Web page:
At present we are sometimes sending a lot more even data because we may need things like full course records when even reference some course. This prevents repeated fetching of data dromdatabase.

This is bad for several reasons:

  • we can not store this onformation in logs - it is too big and not necessary
  • the data may get stale - especially in cron, but also other handlers may modify the data (event from event), the db transactions increase the chances for atle data too

The auxiliary data should be replaced by some new cache or extension of dml level - record cache. It could be prefilled automatically or manually whentriggering events.

Infinite recursion trouble

One event may modify data which results in new even which triggers the same event. We detect this somehow and stop event processing.

Catch all event handler

We need a '*' handler definition, this would allow log handlers to processes any subset of events without core modifications.

Handler definitions

At present handlers are stored in database table during installation and upgrade. That is not necessary any more and we could use MUC instead. The list of all handlers will be always relatively small and should fit into RAM.

Handler definitions should contain priority.

Implementation steps

  1. redesign events internals while keeping bc
  2. new logging API
  3. convert log actions and event triggers
  4. inplement log plugins

Petr Škoda (škoďák)

Event logger or (event and logging)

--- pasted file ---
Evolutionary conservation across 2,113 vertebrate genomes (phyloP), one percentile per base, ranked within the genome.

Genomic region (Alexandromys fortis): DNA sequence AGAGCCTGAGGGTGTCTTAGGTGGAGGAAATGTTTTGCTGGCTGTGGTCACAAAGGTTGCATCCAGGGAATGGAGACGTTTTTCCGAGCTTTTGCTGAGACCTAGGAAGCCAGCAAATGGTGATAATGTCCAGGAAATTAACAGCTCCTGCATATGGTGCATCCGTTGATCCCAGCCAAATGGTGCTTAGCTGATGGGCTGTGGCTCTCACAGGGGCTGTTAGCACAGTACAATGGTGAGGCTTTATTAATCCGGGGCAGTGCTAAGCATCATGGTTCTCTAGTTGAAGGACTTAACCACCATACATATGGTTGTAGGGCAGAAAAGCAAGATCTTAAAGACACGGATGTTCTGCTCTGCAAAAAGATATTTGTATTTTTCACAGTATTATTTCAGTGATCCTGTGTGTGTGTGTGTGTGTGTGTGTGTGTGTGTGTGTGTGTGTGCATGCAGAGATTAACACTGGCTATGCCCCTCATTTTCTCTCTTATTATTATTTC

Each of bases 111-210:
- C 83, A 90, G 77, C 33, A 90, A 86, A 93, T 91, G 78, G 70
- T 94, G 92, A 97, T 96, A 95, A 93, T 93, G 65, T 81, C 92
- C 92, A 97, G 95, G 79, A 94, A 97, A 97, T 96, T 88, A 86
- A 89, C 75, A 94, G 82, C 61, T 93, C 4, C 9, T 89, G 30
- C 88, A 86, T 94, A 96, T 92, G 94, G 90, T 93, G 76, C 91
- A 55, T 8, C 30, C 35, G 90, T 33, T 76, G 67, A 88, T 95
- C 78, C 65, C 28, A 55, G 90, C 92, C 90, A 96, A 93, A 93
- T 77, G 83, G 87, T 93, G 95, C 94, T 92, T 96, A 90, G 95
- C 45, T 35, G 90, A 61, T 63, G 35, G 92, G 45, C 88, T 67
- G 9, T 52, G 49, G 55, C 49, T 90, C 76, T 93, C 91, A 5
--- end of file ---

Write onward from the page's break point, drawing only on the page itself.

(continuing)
I agree with Petr's proposal to enhance event system, but I think event and logging should be kept separate. Mixing them will force developer to pollute event system which might lead to race-around problem.

With current proposal we are not considering logging event-less situations like sending email after forum is posted, or debug/exception or cron status. They all can be achieved by triggering an event but should be pollute event system for some use-cases like:

  1. Logging memory usage while executing an api (create_user, view create user page)
  2. Logging mail contents (for forum etc.)
  3. Logging debug information for replicating issue (Help admin and moodle developer to fix issues)

Also, we should consider how logforphp[1] and Monolog[2] are implemented. They use concepts of channelling log information, putting them in category and write to different logging stores. This will help us to create flexible system with can collect rich data for analysis, research and debugging. Also, we should consider logging general information in stream/file and important information in db to avoid performance issues.

We should also consider following standards like PSR-3 or RFC-5424

Rajesh Taneja (rajeshtaneja)

Logging plugins diagram

Logging plugins relation

Configuration example:

Imagine admin created 2 instances of each "DB log storage", "Filesystem log storage" and "Log storage with built-in driver" and called them dbstorage1, dbstorage2, filestorage1, filestorage2, universalstorage1 and universalstorage2

DB log storage::log_storage_instances() will return:

  • dbstorage1
  • dbstorage2

Simple DB log driver::log_storage_instances() will return:

  • dbstorage1 (Simple DB log driver)